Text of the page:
The Cubs’ Short-Season Low-A affiliate Eugene Emeralds dominated the Northwest League from start to finish in 2016, and it was their pitching that led the way.
The Cubs have aggressively targeted pitching in recent years both internationally and after the first round in the draft, and representatives of those efforts were part of the Eugene staff. In 2016 the Emeralds’ pitchers led the Short-Season Low-A Northwest League in ERA (3.24), allowed runs per game (4.03), hits per nine innings (7.5), and saves (30), despite being one of the two youngest staffs (on average) on the hill. That gave their league-youngest offense, and a fairly potent offense at that, plenty of margin for error, as the Emeralds compiled a .711 win percentage; second place came in at just .592.
While the pitching, justifiably, is going to get the spotlight, I don’t think we can ignore the role played by Eugene’s defense. The Emeralds were very successful at keeping runs from scoring, but that success is not always indicated in some of the usual pitching stats. We knew there were some gifted gloves in Eugene; it is possible there were more than we thought. As was the case in Chicago, defense might just have been a very big part of the Emeralds’ championship puzzle.
More on the defense in a bit. Let’s start by taking a look at some of the pitching prospects that provided so much frustration for opposing lineups.
A lot of high quality pitching prospects made at least a short appearance in Eugene this summer, but many of them did not stay long. That said, reading through the pitching contributors for the Emeralds is a pretty good guide to which pitchers to watch over the next few seasons on the farm.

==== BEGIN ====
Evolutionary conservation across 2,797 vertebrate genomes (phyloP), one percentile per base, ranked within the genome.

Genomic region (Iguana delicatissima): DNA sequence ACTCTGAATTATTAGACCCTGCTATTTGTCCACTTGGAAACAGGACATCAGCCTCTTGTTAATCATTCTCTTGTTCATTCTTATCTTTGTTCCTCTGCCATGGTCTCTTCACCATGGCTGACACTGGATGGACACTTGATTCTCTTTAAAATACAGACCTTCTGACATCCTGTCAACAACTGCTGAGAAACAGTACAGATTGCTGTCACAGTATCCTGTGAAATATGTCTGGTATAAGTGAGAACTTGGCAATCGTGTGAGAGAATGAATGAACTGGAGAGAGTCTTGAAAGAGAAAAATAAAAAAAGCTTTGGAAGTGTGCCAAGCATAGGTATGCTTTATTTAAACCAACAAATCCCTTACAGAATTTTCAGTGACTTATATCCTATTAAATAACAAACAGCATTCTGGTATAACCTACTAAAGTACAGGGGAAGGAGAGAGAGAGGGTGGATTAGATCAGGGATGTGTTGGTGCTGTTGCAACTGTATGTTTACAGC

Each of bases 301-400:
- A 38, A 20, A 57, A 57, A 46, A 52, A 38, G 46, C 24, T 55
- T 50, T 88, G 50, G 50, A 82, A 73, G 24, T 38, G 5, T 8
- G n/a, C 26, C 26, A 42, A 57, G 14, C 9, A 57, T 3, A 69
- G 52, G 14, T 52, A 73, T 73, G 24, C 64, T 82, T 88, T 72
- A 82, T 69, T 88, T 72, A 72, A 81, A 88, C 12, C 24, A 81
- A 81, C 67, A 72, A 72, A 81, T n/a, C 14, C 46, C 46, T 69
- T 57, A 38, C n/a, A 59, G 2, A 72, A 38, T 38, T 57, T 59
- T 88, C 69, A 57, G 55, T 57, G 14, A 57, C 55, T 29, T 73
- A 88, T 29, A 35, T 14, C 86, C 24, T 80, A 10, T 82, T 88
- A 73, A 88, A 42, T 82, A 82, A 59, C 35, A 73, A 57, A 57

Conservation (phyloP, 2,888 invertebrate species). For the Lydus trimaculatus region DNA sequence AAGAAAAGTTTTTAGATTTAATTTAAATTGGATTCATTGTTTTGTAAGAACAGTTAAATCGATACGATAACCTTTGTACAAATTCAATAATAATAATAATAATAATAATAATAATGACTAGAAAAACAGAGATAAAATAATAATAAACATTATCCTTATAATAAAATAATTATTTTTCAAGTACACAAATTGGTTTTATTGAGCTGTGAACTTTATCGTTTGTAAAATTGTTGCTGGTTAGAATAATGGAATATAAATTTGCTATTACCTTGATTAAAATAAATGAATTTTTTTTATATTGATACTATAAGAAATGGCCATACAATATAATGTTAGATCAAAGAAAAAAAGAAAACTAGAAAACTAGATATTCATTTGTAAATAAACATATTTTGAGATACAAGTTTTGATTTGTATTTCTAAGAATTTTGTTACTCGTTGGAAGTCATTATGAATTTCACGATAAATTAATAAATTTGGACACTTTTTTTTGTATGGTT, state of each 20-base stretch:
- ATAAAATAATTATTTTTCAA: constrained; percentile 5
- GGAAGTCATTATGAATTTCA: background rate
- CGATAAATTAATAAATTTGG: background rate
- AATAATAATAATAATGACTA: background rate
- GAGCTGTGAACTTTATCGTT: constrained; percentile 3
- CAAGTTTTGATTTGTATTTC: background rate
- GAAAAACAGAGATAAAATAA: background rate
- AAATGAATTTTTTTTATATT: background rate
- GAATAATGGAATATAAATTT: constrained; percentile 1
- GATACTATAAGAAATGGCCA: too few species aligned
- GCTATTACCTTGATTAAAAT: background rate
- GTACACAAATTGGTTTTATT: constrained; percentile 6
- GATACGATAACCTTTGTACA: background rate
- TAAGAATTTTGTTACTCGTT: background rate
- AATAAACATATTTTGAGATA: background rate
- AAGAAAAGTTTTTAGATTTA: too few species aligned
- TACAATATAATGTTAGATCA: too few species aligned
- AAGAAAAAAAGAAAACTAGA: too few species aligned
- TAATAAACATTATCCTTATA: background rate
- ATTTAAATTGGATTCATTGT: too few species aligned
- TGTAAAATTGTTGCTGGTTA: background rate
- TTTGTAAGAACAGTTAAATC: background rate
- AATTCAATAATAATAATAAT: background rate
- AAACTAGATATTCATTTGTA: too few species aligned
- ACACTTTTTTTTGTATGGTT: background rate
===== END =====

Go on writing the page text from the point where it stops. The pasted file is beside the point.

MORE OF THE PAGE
And the list starts with Dylan Cease, who solidified his claim as one of the Cubs’ best pitching prospects with his 12 starts in Eugene. The 13.3 K/9 were a nice sign, as was the fact that he pitched 44.2 innings on a surgically repaired elbow. Cease’s place at the top of the pitching prospect charts is challenged, though, by Oscar De La Cruz. This big righty made only a pair of his 2016 starts in Eugene, but in those two starts he allowed just two walks, one earned run (on a home run), and struck out 14.
Other notable Eugene pitchers include lefty Jose Paulino (6 starts, 35 IP, 9.51 K/9, 0.51 ERA), right-hander Erling Moreno (6 starts, 30 IP, 6.60 K/9, 0.90 ERA), teenage lefty Bryan Hudson (13 starts, 58.2 IP, 6.29 K/9, 5.06 ERA), 2016 draftee Bailey Clark (2 starts, 6.2 IP, 12.15 K/9, 2.70 ERA), and fellow 2016 draftee Dakota Mekkes (9 games, 17 IP, 11.12 K/9, 2.12 ERA). To name a few.
Interestingly, despite leading the league in ERA and strikeouts (680), Eugene was only in the middle of the pack in home runs allowed (fourth, with 34) and next to last in walks allowed (316). Piling up the strikeouts certainly helped prevent the excess in walks from turning into an excess in runs, but it is a little unusual for a team to do an excellent job keeping runners from the crossing the plate while also ranking among the league leaders in allowing free runners.
And that is where a good defense can really help a team out.
Unfortunately, there are not many… or any… good stats by which to meaningfully measure the defense of a Short-Season Low-A ballclub. We know that Eugene led the league in put outs (2061), was second in assists (849), and third from last in errors (97), but all that really tells us that the they had a lot of chances to make outs and that they were usually successful in those chances. That’s a good starting place, but it doesn’t get us very far.
We are going to have to wait for more video and more defensive metrics to come into play as these players move into the higher levels of the minors to say anything for certain, but from the games I did watch there are a couple players in particular that need to be called out for future scrutiny.